Blood coagulation and fibrinolytic activity in hypothyroidism


EREM C., KAVGACI H., ERSOZ H., HACIHASANOGLU A., Ukinc K. , KARTI S., ...Daha Fazla

INTERNATIONAL JOURNAL OF CLINICAL PRACTICE, cilt.57, ss.78-81, 2003 (SCI İndekslerine Giren Dergi) identifier identifier identifier

  • Cilt numarası: 57 Konu: 2
  • Basım Tarihi: 2003
  • Dergi Adı: INTERNATIONAL JOURNAL OF CLINICAL PRACTICE
  • Sayfa Sayıları: ss.78-81

Özet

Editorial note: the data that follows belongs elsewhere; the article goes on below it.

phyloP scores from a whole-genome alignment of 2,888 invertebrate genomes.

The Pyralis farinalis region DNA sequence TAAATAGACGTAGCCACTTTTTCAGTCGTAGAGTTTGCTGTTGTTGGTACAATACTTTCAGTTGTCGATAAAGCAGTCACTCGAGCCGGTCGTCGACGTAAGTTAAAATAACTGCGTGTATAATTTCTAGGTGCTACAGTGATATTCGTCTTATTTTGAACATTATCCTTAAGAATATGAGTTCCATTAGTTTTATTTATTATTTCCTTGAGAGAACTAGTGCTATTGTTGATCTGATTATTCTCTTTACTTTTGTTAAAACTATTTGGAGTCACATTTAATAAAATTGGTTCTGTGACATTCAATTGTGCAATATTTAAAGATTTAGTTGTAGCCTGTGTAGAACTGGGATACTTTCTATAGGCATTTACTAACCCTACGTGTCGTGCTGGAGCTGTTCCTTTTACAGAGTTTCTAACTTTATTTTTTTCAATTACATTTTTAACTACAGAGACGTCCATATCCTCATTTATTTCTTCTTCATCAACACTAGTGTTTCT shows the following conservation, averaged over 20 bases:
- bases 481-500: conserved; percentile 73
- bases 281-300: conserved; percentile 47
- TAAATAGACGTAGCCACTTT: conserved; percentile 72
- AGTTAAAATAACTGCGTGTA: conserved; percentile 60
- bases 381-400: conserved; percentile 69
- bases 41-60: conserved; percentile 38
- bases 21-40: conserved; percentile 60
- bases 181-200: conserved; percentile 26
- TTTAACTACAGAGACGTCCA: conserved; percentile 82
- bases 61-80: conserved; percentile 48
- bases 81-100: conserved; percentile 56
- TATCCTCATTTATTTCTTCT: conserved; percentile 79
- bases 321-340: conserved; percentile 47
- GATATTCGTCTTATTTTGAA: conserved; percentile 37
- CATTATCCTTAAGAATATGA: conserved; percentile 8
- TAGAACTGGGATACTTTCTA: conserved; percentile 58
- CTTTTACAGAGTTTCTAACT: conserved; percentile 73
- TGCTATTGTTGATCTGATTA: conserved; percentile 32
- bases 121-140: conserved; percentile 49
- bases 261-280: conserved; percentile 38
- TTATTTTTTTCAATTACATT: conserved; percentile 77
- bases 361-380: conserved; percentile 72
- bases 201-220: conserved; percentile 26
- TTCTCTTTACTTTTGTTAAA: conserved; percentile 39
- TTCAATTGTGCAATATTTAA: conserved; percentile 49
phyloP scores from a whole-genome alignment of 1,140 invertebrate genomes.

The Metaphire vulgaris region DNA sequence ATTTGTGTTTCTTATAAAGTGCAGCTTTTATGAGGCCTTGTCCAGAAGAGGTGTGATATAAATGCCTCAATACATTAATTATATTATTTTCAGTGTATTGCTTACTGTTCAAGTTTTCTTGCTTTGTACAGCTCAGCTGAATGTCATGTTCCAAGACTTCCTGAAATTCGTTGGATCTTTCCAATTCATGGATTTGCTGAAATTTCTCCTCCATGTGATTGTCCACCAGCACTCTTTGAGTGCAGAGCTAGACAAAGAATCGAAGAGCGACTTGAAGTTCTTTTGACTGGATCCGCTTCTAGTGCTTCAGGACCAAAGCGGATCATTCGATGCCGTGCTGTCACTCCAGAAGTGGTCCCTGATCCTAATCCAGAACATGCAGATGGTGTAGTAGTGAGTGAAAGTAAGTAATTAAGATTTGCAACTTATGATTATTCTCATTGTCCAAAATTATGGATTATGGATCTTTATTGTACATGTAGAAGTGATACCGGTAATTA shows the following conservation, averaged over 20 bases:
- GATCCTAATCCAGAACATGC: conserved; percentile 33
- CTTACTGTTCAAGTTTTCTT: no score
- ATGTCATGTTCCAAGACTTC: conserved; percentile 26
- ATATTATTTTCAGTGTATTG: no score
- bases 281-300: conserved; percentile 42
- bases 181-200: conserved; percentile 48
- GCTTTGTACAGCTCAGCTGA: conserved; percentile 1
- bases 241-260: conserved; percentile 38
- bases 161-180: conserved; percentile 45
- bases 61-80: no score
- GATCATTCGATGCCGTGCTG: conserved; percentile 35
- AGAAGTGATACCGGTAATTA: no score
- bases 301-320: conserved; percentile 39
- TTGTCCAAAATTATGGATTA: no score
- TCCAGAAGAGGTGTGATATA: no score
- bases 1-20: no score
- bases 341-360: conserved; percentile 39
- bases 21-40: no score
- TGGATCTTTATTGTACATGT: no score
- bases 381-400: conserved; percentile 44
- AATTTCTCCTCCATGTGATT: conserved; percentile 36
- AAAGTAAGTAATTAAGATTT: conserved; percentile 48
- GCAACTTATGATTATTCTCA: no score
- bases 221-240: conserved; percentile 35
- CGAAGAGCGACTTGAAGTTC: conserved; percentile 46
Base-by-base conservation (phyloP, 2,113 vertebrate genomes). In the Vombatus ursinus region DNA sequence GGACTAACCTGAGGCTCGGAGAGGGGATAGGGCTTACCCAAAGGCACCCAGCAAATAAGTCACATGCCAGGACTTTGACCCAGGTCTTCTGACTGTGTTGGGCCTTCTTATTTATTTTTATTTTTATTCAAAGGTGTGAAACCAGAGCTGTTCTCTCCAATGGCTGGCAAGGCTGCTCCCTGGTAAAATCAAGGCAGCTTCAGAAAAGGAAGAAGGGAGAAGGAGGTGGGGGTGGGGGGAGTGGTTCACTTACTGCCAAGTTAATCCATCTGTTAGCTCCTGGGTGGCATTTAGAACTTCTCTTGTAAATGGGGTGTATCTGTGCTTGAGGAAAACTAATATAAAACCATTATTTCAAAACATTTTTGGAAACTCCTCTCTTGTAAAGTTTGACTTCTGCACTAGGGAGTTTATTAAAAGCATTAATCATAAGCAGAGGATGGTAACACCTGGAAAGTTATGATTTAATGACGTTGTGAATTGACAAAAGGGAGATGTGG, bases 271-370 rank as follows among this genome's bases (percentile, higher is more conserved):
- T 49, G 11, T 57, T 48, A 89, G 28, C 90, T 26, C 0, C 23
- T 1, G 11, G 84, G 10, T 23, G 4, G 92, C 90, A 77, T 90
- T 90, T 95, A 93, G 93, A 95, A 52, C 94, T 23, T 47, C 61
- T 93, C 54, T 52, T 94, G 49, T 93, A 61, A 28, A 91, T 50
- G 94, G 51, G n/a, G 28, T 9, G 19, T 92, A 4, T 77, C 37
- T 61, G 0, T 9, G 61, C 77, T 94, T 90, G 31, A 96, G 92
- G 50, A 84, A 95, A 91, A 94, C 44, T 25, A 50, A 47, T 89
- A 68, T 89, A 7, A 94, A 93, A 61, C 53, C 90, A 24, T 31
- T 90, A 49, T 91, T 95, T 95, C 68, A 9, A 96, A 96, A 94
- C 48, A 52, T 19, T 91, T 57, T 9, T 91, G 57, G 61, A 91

The influence of hypothyroidism on haemostasis is controversial; both hypocoagulable and hypercoagulable states have been reported. Hypothyroidism has been associated with atherosclerosis a hypercoagulable state in addition might represent a risk factor for thromboembolic disease. The aim of the present study was to investigate the markers of endogenous coagulation and vascular endothelial cell function and to evaluate the relationship between serum lipid profile, thyroid hormones and haemostatic parameters in hypothyroid patients. We investigated various haemostatic parameters in 20 patients with hypothyroidism and compared them with 20 euthyroid controls. The relationship between serum thyroid hormones and the haemostatic parameters was examined. The plasma levels of fibrinogen, AT III and PAI-1 were significantly increased in hypothyroid patients compared with the control group, whereas factors VIII and X activity was decreased. We showed that free T3 levels correlated with factor IX activity. Free T4, FT3 and TSH did not correlate with fibrinogen, vWF AT III, t-PA, or PAI-1. aPTT correlated inversely with t-PA activity and positively with protein C, activity. Anti-Tg correlated inversely with FV There was a positive correlation between triglycerides and protein C. Protein S correlated inversely with high density lipoprotein cholesterol. We found a hypofibrinolytic state in patients with hypothyroidism. Our results suggest that the risk of developing thrombosis and ultimately myocardial infarction via high PAI-1 levels may be increased in patients with hypothyroidism, a result in line with recent epidemiological data. However, thyroid hormones may play a role at different levels of the complex haemostatic system.